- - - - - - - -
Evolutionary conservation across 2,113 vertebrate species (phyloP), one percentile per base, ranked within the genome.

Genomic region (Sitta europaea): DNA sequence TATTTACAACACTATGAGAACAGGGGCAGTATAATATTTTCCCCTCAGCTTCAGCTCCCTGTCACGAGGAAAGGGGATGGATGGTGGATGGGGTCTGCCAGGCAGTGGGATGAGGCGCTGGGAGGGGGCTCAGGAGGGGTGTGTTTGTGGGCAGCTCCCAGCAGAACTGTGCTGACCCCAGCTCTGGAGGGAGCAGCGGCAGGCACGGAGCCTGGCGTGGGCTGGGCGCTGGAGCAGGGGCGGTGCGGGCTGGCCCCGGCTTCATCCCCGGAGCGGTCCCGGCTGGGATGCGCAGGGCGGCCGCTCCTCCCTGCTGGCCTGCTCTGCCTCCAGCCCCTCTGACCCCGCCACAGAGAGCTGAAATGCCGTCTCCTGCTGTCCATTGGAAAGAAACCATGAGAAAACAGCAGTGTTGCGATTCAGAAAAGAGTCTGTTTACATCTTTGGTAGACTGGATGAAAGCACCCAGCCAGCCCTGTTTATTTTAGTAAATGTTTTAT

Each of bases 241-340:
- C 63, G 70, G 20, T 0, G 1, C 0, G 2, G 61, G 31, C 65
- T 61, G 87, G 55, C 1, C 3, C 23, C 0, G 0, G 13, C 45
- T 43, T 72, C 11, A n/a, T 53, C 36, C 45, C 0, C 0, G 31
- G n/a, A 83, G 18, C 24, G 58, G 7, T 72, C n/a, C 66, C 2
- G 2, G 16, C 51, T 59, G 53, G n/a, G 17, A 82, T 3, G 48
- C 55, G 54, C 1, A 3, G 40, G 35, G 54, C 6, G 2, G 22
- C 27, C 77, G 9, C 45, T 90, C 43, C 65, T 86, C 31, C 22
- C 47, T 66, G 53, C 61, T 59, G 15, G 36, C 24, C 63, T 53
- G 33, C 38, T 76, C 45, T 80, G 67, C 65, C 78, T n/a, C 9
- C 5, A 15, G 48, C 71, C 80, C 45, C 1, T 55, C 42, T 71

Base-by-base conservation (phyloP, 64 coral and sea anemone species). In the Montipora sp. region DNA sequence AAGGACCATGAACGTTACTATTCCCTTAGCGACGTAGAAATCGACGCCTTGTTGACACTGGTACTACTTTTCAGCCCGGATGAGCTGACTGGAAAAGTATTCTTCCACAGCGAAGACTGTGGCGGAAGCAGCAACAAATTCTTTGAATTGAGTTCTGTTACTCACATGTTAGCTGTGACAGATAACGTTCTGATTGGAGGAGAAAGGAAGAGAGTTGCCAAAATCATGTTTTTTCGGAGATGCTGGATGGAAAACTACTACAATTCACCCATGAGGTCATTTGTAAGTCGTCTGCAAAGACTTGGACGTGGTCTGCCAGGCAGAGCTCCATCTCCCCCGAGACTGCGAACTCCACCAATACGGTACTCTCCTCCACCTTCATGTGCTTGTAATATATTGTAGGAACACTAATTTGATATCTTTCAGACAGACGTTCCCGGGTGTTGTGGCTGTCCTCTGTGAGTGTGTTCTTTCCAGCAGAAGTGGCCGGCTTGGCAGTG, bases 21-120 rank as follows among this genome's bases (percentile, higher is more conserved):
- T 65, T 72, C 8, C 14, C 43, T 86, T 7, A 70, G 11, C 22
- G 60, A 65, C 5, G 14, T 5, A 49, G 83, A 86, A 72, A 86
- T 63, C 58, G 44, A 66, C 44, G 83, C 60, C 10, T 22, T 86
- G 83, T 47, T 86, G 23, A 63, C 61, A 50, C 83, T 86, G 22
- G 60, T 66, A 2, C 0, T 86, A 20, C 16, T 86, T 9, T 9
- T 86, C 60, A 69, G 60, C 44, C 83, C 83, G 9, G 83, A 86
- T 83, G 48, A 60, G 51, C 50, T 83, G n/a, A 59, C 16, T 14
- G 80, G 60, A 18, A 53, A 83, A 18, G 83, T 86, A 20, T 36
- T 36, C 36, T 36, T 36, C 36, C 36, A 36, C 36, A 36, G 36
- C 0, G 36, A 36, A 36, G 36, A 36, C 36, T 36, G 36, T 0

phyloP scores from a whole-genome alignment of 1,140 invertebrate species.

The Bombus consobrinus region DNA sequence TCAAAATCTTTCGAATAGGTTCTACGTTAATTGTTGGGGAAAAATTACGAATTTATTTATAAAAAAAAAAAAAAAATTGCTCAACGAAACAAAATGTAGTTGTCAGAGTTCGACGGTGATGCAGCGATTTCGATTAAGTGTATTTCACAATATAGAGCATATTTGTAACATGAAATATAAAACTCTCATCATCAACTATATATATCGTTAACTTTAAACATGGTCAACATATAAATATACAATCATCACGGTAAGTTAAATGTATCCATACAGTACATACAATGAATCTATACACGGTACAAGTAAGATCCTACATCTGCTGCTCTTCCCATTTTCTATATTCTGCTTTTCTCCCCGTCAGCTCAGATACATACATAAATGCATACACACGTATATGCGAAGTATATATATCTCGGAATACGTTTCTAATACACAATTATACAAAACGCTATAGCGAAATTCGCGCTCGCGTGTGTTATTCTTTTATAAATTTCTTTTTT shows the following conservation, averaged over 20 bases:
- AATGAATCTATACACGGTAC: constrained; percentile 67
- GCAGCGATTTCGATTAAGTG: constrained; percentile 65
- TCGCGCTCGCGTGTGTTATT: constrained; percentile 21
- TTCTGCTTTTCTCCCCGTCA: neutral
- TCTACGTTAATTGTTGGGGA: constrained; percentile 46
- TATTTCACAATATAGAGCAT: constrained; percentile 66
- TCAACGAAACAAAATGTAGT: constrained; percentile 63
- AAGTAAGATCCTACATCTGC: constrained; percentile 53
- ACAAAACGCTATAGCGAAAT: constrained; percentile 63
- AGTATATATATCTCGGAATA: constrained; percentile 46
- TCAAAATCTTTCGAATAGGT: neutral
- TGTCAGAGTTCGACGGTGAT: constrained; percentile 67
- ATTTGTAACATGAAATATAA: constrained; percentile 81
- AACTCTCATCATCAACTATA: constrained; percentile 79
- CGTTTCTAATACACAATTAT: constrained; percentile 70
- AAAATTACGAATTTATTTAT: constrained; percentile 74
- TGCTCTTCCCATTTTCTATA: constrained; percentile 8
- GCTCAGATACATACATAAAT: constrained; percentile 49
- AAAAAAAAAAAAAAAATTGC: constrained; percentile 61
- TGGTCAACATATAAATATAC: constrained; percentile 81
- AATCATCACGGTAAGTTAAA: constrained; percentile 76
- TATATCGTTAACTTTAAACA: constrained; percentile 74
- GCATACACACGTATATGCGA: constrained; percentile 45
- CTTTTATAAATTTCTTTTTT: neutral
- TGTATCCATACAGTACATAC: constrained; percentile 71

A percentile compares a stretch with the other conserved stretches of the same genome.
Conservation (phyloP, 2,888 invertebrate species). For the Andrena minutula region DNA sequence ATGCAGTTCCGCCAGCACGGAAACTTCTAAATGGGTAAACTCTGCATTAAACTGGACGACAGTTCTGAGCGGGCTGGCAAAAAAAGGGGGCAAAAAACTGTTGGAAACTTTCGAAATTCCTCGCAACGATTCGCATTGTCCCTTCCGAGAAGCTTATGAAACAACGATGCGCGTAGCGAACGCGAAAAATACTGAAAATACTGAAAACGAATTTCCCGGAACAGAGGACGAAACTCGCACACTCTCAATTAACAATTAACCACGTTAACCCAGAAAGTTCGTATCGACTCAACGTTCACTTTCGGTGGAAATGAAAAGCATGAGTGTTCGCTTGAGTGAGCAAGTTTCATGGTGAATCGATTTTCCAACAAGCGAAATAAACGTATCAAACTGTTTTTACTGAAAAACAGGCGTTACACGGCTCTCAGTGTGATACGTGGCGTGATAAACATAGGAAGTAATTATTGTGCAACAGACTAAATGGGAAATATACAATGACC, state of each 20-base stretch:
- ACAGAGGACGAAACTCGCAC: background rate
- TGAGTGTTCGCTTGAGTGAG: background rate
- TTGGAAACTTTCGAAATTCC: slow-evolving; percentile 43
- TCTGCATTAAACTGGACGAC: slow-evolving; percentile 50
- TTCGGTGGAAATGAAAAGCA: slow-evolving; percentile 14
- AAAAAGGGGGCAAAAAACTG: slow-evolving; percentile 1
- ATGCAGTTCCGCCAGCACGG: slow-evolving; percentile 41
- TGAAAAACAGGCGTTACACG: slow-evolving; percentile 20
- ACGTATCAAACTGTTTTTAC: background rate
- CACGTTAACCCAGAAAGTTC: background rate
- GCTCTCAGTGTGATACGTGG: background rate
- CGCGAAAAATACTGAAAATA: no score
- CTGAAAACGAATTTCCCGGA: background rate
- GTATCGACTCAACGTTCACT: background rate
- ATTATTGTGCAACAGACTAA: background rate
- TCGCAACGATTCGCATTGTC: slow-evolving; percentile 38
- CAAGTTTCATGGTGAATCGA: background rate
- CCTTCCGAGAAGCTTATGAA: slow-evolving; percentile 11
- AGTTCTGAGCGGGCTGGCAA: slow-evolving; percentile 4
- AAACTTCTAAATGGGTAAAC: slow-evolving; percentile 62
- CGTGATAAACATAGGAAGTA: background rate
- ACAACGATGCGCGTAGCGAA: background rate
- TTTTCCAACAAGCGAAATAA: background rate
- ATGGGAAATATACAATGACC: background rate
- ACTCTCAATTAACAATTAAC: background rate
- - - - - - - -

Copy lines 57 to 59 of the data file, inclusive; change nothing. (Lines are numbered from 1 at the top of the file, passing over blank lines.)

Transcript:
- TCTGCATTAAACTGGACGAC: slow-evolving; percentile 50
- TTCGGTGGAAATGAAAAGCA: slow-evolving; percentile 14
- AAAAAGGGGGCAAAAAACTG: slow-evolving; percentile 1